Assuring the future of manufacturing in Europe
Manufacturing has a vital role to play in solving the economic imbalances we face - whether financial, demographic, security or environmental. So says Steve Gallon, UK managing director of electrical enclosure manufacturer, FIBOX.
Speaking as a lifelong member of the Department of the Bleeding Obvious, we have to accept that the world is changing. Emerging from a period of juggling with a struggling economy, globalisation, climate change, digital communications and the growth of emerging economies, present many profound challenges to UK manufacturing sectors. Yet, where there are huge challenges, there are also massive opportunities.
Even though the manufacturing sector has been battered and bruised throughout the global recession, the UK is still a major driving force in the world's knowledge economy, capable of hitting well above its weight in terms of population size. With only 1% of the world's population, we fund 4.5% of the world's science, and produce 8% of the world's technical papers. Getting those innovative ideas and inventions out of the lab and into the market is a complex process, but one that is vital to the continued growth of the UK economy.
With the lowering of economic barriers to trade, the reduction in transport costs and the enabling effect of communications technology, manufacturing that was once traditionally entrenched is now seen as highly competitive and naturally has gravitated to those countries of lowest overall cost. Manufacturing in comparatively high wage economies such as the UK, has therefore had to change radically to remain globally competitive.
While the present weakness of the pound is an influential factor helping Britain's manufacturers, particularly in the Eurozone, the ever rising costs of raw materials such as oil and metals is also playing a hugely important part in encouraging the trend of bringing production back to the UK.
Rising commodity prices
Everyone is aware that China's main advantage as a manufacturing base is lower costs, but higher commodity prices are now starting to erode it. A few years ago, the price of, say, a metal casting might have been 50% lower in China than in the UK. But because of the huge international increase in metal prices; the benefit of cheaper labour costs is much less obvious. Add to this to possible concerns over quality and the logistics of delivery, then that same casting produced in the UK becomes a much more attractive proposition.
Manufacturing's share of UK GDP - around 14% - is currently on a par with other mature industrial democracies, such as France and the US, although it is lower than Germany where it is around 20%. However, and in spite of the recession, 'post-industrial Britain' has still managed to nurture and protect world-class companies in many highly technological fields, including those in the pharmaceutical, aerospace, defence and biotechnology sectors. The problem facing us is that outside of these sectors, much of our manufacturing remains stuck in a 'low-value, low-skills' trap - price-sensitive, not very sophisticated and critically vulnerable to competition from emerging industrial economies.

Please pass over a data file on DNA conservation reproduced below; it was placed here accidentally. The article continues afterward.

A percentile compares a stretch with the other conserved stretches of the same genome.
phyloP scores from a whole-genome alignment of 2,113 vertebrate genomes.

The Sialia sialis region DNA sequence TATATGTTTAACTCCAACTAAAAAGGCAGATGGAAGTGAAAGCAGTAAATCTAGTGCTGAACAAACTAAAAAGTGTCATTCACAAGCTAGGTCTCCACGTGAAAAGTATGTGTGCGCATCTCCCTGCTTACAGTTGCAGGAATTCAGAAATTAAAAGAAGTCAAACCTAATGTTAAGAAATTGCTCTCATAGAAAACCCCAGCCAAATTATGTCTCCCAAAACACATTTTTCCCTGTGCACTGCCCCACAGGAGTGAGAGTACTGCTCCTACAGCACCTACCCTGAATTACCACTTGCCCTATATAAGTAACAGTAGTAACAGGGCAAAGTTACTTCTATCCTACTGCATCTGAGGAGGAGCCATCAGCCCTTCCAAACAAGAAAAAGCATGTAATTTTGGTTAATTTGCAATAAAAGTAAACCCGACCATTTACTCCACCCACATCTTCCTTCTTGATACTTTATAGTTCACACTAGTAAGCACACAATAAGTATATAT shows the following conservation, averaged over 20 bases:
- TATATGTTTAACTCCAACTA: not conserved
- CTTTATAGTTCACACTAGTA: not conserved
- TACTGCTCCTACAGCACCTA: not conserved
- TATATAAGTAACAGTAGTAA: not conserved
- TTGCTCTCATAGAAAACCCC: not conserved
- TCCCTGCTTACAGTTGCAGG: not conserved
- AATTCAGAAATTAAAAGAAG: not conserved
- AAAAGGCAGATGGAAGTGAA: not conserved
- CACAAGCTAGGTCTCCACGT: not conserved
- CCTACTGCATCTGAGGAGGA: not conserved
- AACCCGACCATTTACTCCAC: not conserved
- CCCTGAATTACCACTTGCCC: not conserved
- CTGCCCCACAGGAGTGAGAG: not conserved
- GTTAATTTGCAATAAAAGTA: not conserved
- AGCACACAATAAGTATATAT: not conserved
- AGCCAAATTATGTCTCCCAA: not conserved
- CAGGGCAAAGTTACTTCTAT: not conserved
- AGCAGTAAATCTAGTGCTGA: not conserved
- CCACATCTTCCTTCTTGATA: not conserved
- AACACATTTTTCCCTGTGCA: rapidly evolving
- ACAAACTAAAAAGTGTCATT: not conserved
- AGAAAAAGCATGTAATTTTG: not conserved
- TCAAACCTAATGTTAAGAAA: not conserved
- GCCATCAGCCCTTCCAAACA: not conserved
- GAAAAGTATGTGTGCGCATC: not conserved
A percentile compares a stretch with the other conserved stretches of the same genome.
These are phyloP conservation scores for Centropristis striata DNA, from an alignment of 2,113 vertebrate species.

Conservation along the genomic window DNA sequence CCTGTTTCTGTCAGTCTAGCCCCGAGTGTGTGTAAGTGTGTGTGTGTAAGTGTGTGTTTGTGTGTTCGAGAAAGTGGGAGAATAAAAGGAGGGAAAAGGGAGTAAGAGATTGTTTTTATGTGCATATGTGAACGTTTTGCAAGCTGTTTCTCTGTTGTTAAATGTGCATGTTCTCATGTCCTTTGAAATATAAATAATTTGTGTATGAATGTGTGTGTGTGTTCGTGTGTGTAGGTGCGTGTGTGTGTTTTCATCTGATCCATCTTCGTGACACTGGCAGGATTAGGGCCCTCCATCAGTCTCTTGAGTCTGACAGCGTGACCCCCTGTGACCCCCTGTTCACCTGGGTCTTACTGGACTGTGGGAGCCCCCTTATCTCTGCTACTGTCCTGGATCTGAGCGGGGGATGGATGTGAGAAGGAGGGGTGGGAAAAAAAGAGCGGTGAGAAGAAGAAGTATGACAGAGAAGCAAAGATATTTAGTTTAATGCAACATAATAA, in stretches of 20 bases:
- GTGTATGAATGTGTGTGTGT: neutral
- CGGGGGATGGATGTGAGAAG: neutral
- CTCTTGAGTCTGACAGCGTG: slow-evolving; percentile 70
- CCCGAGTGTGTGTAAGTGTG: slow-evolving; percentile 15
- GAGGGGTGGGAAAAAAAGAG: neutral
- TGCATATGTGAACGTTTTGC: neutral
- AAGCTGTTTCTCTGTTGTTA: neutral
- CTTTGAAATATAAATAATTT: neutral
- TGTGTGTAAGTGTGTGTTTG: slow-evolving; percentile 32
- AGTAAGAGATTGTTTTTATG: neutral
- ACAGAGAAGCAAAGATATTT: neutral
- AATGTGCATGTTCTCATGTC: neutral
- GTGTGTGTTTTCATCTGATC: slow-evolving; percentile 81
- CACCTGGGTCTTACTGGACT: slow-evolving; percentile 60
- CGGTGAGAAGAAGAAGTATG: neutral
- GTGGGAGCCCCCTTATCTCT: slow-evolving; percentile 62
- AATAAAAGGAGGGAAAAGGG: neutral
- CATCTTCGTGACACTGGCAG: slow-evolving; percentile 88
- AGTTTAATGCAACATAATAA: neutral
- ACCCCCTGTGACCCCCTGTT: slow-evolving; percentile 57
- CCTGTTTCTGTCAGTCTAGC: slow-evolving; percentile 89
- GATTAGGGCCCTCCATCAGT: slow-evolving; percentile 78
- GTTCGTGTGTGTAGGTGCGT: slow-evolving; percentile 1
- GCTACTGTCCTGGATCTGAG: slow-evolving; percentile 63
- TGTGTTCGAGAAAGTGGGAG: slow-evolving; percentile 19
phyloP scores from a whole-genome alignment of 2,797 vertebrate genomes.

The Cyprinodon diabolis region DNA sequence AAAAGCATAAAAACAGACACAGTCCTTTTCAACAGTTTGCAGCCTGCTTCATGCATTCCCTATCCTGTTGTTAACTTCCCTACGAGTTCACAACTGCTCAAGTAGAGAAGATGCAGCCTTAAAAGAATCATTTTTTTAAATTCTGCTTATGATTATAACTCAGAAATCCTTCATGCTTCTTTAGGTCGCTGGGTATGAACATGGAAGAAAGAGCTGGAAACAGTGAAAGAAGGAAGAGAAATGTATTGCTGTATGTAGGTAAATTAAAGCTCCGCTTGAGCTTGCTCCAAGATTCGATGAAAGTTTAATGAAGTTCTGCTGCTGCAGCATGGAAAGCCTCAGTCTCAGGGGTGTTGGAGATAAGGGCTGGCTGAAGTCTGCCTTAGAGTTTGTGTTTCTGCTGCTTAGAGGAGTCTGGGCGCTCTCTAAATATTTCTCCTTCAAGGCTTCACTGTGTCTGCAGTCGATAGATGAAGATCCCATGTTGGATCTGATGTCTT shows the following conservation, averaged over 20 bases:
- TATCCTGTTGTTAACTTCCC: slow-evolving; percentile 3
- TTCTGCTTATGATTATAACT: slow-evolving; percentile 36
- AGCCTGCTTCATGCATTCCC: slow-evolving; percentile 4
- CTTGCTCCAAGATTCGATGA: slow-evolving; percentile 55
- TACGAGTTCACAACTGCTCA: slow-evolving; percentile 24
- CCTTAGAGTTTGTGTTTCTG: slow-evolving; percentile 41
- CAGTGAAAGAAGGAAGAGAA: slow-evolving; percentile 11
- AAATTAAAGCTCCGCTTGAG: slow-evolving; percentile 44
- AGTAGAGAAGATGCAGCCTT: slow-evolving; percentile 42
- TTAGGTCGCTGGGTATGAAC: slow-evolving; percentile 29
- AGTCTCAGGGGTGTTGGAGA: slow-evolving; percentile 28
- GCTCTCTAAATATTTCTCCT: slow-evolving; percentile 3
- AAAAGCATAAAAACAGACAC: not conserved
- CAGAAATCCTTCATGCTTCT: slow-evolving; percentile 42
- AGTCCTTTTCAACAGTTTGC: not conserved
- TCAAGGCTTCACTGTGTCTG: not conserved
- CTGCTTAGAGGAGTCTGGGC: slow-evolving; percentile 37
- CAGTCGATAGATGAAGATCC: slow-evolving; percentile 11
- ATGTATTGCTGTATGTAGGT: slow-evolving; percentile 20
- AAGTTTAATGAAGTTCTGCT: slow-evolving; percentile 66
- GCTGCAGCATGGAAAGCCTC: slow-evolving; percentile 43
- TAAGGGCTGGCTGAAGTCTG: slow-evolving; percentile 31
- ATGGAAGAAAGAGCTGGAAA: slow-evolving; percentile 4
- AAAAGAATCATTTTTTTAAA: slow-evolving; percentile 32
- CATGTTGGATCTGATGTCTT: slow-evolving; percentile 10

However, it would seem that frozen industrial policies are now making a comeback. A prime example of this is was demonstrated recently by the Government in collaboration with the North East Development Agency offering huge cash incentives to car maker Nissan to build its new electric car - the Leaf - at its Sunderland plant. This investment is set to safeguard hundreds of jobs once production begins in 2013 and is part of a £420m investment in electric cars.
It is expected that about 50,000 Nissan Leaf hatchbacks, which will run entirely on lithium-ion batteries, will roll off the Sunderland production line each year. Added to the region's much welcomed news regarding this new car manufacturing technology to complement the electric car plant, Nissan has also said that it would invest some €200m in a battery factory near to its North East manufacturing plant.
As vehicle electrification continues to materialize across the country, significant changes within the transport industry are likely to happen alongside the electric car rollout. One addition will be the desperate need for a comprehensive network of battery recharging stations. While there are few such charging points available at present, Nissan has met this problem head on and signed a further agreement with the regional development agency, One North East, to introduce more than 13,000 charging points in the next three years. And London has committed to introduce 25,000 points.
Climate change is an inescapable challenge for world leaders and while the issue of the effects of global warming remains highly debated, there is evidence to support the detrimental impact of carbon emissions on the environment.
With this in mind; together with further targeted Government assistance, there is no doubt that many more opportunities exist for innovative UK manufacturing companies to develop their businesses in tomorrow's renewable energy generating systems; the development of low carbon products, expand and export less energy-intensive processes and invest in services to support individuals, companies or Governments in their venture to embrace low carbon activities.
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